Friction matches are recorded as having been sold for the first time on this date in 1827 by their inventor John Walker (29 May 1781 – 1 May 1859). Several inventors worked on similar ideas around the same time, but Walker is the first, even though his contribution is now mostly forgotten, especially since he did not take out a patent. Matches were a great boon because before their invention, striking a light was a pain in the neck. Most European households kept a fire going at all times (day and night), so that they did not have to start a new one. If they had a wood stove for cooking, they could bank the fire down when not in use (including overnight) and then crank it up when needed. This fire could be used to light spills or tapers for lighting candles, lanterns, pipes, cigars and whatnot, but it was all an incredible nuisance, and should it go out, relighting it was a nuisance. Apart from getting a light from a neighbor, there was the tinder box – a box filled with some easily combustible material, and with flint and steel attached to strike a spark. Getting a flame going required skill and patience, and was not something most people could, or would, do if there was an alternative. Enter matches.
John Walker was born in Stockton-on-Tees, County Durham, in 1781. He went to the local grammar school and was afterwards apprenticed to Watson Alcock, the principal surgeon of the town, serving him as an assistant. He had, however, an aversion to surgical operations, and had to leave the profession, turning instead to chemistry. After studying in Durham and York, he set up a small business as a pharmacist at 59 High Street, Stockton, around 1818.
Walker developed an interest in finding a means of obtaining fire easily. Several chemical mixtures were already known which would ignite by a sudden explosion, but it had not been found possible to transmit the flame to a slow-burning substance like wood. While Walker was preparing a lighting mixture on one occasion, a match which had been dipped in it took fire caused by accidental friction upon the hearth. He at once appreciated the practical value of the discovery, and started making friction matches. They consisted of wooden splints or sticks of cardboard coated with sulphur and tipped with a mixture of sulphide of antimony, potassium chlorate, and gum, the sulphur serving to communicate the flame to the wood.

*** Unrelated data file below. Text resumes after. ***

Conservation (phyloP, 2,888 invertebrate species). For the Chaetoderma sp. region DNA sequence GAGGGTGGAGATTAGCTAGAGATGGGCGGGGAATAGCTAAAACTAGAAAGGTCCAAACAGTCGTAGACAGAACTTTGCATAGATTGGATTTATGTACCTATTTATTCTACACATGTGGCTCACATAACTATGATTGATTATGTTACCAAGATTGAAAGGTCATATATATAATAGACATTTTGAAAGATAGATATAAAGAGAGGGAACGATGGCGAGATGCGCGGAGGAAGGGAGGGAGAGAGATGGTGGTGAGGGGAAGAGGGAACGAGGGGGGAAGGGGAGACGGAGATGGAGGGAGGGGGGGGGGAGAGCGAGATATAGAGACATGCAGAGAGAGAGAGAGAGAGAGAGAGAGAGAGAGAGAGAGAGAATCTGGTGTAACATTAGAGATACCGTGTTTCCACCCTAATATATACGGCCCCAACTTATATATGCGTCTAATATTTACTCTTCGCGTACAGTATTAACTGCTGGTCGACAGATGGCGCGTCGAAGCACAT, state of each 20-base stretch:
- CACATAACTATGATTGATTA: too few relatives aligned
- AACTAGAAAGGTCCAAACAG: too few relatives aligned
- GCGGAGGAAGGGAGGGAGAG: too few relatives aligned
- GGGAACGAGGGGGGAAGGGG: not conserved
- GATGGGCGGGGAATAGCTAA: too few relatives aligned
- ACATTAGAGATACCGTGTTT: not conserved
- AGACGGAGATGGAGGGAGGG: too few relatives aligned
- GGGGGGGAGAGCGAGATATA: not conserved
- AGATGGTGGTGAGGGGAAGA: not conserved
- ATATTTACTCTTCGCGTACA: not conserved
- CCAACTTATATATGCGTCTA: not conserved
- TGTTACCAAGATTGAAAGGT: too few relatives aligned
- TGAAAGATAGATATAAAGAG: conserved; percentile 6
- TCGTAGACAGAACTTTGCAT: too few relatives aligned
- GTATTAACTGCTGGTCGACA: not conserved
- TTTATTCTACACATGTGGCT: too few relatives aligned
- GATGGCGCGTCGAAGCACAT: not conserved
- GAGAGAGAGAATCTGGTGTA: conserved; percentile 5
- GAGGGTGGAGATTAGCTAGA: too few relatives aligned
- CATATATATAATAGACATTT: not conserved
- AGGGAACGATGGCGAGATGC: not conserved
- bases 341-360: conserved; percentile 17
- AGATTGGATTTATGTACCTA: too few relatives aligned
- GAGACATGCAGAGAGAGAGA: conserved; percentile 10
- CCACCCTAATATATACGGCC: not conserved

Walker set the price of a box of 50 matches at one shilling. With each box was supplied a piece of sandpaper, folded double, through which the match had to be drawn to ignite it. He named the matches “Congreves” in honor of the inventor and rocket pioneer, Sir William Congreve. He did not divulge the exact composition of his matches. Two and a half years after Walker’s invention was made public, Isaac Holden arrived, independently, at the same idea of coating wooden splinters with sulphur. The exact date of his discovery, according to his own statement, was October 1829. Previous to this date, Walker’s sales-book contains an account of no fewer than 250 sales of friction matches, the first entry bearing the date 7th April 1827. Because he was already comfortably well off from his sales, Walker refused to patent his invention, despite being encouraged to by Michael Faraday and others, instead making it freely available for anyone to make. He received neither fame nor wealth for his invention, although he was able to retire some years later. The credit for his invention was attributed only after his death.
Following the ideas laid out by the French chemist, Charles Sauria, who in 1830 invented the first phosphorus-based match by replacing the antimony sulfide in Walker’s matches with white phosphorus, matches were first patented in the United States in 1836, in Massachusetts, being smaller in size and safer to use. White phosphorus was later banned for public usage because of its toxicity. Today’s modern safety matches were created by the Swedish chemist, Gustaf Erik Pasch.
The parmo is another Teesside invention from more recent times. The parmo is said to have been created by Nicos Harris, a chef with the US army in World War II. He was wounded in France, but was brought to the United Kingdom to be treated in a British hospital. Eventually, he moved to Middlesbrough and opened a restaurant on Linthorpe Road, where he created the parmo at The American Grill in 1958. The parmo or Teesside Parmesan is a breaded cutlet dish and a popular item of take-away food in the North East of England. Similar to a schnitzel, it traditionally consists of chicken in breadcrumbs topped with a white béchamel/Parmesan sauce and, usually, Cheddar cheese melted on top. So, it is New York-Italian cuisine transplanted to the UK and re-invented. If you are an experienced cook, that description is all you need, but here’s a video to help: